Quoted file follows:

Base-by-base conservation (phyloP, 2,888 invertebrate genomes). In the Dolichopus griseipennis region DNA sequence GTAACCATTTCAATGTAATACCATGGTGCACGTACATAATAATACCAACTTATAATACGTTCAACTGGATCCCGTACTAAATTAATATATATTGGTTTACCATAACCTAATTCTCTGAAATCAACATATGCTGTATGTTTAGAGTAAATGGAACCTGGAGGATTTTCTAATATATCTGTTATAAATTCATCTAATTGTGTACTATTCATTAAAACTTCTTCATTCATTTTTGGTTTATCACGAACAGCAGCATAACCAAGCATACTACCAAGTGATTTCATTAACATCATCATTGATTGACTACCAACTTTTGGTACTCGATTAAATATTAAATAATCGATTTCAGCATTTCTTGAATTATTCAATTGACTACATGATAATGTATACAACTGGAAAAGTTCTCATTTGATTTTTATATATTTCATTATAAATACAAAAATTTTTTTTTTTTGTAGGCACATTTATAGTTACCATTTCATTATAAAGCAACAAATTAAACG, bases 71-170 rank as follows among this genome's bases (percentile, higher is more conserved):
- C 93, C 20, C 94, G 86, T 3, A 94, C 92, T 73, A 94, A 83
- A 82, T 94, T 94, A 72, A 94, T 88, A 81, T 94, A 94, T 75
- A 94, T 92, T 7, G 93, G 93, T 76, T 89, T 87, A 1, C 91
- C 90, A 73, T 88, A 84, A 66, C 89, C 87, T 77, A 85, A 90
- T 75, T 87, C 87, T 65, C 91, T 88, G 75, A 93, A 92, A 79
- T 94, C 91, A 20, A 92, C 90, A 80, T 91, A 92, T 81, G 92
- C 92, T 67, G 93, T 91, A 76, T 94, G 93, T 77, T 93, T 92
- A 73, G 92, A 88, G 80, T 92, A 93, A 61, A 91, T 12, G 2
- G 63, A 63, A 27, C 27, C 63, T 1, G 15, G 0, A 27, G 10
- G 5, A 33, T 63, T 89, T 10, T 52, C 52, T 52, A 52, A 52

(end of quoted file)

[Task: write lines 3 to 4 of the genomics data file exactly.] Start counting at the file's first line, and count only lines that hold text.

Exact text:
- A 82, T 94, T 94, A 72, A 94, T 88, A 81, T 94, A 94, T 75
- A 94, T 92, T 7, G 93, G 93, T 76, T 89, T 87, A 1, C 91